On September 4, 2014, District Court Judge Carl Barbier issued his “Findings of Fact and Conclusions of Law – Phase One Trial” in the Deepwater Horizon oil spill litigation. In his 153 page opinion, Judge Barbier found BP liable for gross negligence and willful misconduct under the Clean Water Act, which is also known as the Federal Water Pollution Control Act. Judge Barbier focused largely on the many dangerous decisions that were taken on the Deepwater Horizon shortly before the explosion. BP subsequently filed a motion in which it asked Judge Barbier to reconsider his opinion. On November 13, 2014, Judge Barbier denied BP’s motion for reconsideration.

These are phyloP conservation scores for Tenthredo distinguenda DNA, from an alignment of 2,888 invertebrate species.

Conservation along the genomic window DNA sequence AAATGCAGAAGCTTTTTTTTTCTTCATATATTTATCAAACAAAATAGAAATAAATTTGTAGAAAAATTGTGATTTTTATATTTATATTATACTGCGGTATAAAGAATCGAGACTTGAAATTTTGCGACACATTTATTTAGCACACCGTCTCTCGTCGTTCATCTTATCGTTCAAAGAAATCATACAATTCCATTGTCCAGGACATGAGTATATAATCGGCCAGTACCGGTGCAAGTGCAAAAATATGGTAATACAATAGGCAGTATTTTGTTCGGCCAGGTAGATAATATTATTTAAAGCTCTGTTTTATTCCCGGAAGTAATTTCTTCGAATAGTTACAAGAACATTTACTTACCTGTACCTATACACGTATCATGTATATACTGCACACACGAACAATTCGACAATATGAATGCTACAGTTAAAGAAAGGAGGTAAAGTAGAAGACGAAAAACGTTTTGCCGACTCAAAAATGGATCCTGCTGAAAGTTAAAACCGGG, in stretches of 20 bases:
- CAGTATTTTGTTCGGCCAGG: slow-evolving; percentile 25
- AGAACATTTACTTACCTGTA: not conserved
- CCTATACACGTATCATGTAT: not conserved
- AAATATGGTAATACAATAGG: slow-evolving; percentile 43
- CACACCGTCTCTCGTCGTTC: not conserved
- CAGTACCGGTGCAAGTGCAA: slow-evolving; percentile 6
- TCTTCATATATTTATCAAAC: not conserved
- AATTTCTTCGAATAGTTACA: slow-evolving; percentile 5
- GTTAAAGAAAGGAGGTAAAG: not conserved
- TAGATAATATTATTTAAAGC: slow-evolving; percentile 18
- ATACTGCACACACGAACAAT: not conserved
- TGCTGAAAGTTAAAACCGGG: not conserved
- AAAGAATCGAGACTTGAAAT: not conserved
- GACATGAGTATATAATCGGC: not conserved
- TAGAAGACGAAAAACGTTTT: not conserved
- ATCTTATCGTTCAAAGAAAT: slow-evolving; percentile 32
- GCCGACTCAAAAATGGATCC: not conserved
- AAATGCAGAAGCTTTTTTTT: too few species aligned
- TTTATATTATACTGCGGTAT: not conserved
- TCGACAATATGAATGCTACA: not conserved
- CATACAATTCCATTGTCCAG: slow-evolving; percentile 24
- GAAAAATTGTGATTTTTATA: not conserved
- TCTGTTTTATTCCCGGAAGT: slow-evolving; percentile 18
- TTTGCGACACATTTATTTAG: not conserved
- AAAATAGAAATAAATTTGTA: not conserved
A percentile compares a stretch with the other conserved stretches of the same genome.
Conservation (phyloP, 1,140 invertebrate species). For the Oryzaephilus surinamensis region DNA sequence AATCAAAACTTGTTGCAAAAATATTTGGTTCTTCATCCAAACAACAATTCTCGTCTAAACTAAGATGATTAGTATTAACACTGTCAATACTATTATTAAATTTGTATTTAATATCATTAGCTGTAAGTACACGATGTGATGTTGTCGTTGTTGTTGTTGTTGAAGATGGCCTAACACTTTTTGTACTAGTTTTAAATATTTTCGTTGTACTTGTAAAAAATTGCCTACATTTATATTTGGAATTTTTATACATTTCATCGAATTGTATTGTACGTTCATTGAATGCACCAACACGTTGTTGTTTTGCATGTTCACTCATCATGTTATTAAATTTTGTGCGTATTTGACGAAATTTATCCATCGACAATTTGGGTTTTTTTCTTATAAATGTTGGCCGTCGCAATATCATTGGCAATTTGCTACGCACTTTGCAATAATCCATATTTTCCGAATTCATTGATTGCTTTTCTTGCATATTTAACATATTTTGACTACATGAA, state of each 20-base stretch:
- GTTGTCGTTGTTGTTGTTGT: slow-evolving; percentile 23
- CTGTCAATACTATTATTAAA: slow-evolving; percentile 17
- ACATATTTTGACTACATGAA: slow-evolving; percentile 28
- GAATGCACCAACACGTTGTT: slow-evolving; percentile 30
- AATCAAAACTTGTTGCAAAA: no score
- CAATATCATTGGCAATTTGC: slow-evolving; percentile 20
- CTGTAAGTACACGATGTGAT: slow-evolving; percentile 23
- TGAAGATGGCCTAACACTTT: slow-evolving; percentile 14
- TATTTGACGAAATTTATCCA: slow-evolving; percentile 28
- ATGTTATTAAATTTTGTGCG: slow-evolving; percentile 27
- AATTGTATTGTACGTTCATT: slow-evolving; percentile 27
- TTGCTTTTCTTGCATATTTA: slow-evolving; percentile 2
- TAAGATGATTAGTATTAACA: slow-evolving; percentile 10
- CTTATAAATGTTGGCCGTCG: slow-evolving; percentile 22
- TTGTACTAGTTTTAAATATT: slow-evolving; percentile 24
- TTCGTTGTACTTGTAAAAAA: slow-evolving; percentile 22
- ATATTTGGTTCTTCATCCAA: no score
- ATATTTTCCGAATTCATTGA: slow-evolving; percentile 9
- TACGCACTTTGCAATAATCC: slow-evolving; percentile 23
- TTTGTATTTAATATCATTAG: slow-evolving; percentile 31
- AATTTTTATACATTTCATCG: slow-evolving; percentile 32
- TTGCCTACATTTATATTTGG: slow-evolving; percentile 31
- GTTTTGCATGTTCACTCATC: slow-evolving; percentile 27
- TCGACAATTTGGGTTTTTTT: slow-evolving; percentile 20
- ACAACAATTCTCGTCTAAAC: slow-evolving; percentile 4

Judge Barbier’s finding of gross negligence and willful misconduct has a significant financial impact on BP. The Clean Water Act imposes a penalty of $4,300 per barrel of oil spilled when there is a finding of gross negligence. A finding of simple negligence, which BP expected, would have resulted in a $1,100 per barrel fine. In the next phase of the litigation, Judge Barbier will determine how many barrels were spilled. The U.S. government estimates that 4.2 million barrels were spilled. BP estimates that 2.45 million barrels were spilled. If the Court accepts the government’s estimation, BP’s penalty exposure will be $18 billion in fines under the Clean Water Act – an amount that far exceeds the $3.5 billion BP reportedly set aside for that purpose.